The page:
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Volvo Ocean Race: Under new management - Part 1

by Richard Gladwell, 7 Jun 2018 20:57 PDT 8 June 2018
One of the options is to use the eight boat Volvo 65 race fleet for a third lap of the planet - but under team ownership © Konrad Frost / Volvo Ocean Race

Under a new management team, the next Volvo Ocean Race will take one step back and several forward.

At the end of May it was announced that a new team of Richard Brisius, Johan Salen and Jan Litborn were taking over the ownership and management of the 45-year-old fully crewed round the world race.

Brisius has a dual role. He is also CEO of the company owned by Sweden’s National Olympic Committee, that is bidding to host the Winter Olympics and Paralympics in 2026. Salen will take the lead role in both VOR operations and in devising a strategy for the long-term future of the race.

Volvo will stay on as a sponsor, continuing a relationship that has endured for 20 years.

The back step is that teams will be responsible for sourcing and owning their boats – breaking with the one-design VOR owned charter boat model that has been used for the last two editions of the race.

That move puts the race back to its position in the 2011/12 Volvo OR, in which six Volvo 70 yachts competed – all designed to a box rule and campaigned by the teams. Five of the VO70’s were new for the race, the sixth, Sanya was the refitted Telefonica Blue from the 2008/09 race.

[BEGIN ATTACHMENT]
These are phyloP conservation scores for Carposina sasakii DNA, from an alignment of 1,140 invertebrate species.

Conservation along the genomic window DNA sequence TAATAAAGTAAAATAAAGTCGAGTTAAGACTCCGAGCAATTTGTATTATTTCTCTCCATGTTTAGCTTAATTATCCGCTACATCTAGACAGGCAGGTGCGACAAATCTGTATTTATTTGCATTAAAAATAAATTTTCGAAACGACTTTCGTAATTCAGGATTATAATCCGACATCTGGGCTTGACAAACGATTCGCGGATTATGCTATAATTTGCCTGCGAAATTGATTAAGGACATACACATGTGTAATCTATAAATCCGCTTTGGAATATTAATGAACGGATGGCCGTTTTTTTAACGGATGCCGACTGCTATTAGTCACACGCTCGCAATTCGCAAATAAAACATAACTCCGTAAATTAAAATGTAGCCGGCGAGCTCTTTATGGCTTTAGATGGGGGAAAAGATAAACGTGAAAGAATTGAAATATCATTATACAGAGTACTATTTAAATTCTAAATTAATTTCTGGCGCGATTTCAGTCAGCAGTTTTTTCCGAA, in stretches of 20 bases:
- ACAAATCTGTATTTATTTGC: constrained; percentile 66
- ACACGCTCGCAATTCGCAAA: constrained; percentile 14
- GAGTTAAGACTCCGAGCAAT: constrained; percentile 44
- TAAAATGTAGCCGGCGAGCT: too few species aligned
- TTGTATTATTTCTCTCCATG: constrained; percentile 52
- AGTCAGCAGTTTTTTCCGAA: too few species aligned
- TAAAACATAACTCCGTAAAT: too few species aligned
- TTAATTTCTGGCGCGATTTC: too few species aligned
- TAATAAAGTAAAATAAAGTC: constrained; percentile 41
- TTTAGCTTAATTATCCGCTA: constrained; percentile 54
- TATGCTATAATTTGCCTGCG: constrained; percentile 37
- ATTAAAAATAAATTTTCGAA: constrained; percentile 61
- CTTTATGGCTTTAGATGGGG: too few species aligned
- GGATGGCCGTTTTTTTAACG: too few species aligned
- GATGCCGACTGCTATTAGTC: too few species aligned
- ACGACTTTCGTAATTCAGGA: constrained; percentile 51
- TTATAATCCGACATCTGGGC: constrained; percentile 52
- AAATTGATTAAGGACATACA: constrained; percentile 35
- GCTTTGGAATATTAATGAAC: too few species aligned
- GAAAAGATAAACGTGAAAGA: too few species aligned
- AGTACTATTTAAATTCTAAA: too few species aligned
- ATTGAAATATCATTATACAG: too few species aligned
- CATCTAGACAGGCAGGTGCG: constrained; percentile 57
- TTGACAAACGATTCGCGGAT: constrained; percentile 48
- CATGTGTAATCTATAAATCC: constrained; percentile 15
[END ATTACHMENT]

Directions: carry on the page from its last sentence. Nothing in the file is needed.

Brisius and Salen have a seven edition involvement with the Volvo Ocean Race spanning 28 years.

The two started as sailors - Brisius on Gatorade (1989/90) and Brookfields(1993-94). Salen did the 1989/90 race on board The Card. Next move was as team managers for Intrum Justicia (1993-94), placing second overall, followed by their first race win managing EF Language in 1997/98. They had another second place managing Assa Abloy in 2001-02 and scored their second race win as managers with the Ericsson 4 campaign in 2008/09. In the last edition of the Volvo Ocean Race, Brisius and Salen managed the high profile women's Team SCA.

That's a very impressive management record across five races.

Last November Brisius and Salen were made President and co-President of the current edition of the Volvo OR, taking over the role from CEO Mark Turner who resigned suddenly in late October 2017. Their company Atlant Ocean Racing is now the new owner of the race.